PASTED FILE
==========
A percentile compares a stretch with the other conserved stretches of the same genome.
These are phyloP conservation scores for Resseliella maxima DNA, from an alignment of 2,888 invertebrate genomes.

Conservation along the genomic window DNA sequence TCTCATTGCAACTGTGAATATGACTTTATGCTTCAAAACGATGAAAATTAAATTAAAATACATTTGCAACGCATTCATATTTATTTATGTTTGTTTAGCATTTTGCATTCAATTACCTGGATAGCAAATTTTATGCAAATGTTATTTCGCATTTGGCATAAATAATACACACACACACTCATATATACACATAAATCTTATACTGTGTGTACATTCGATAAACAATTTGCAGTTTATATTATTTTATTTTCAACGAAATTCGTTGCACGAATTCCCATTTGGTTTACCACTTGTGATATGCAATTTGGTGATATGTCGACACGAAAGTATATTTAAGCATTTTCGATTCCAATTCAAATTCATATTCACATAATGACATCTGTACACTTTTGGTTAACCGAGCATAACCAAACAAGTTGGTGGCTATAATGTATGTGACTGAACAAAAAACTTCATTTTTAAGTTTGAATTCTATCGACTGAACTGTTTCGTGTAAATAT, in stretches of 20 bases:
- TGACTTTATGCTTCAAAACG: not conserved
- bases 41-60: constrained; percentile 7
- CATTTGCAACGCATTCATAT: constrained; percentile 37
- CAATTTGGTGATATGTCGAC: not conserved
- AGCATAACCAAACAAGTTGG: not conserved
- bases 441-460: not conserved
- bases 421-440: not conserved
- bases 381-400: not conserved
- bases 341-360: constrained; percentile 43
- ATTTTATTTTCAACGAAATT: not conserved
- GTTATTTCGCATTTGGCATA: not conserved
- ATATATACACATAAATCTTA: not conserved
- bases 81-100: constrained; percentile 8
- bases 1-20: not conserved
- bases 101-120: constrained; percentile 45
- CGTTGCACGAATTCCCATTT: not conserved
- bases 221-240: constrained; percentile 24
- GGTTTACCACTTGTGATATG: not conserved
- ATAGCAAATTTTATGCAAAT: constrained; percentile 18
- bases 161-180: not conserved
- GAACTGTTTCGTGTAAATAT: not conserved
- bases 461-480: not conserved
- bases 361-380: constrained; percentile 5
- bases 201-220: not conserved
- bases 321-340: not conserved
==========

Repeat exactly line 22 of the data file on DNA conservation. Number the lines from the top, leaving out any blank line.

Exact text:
- ATAGCAAATTTTATGCAAAT: constrained; percentile 18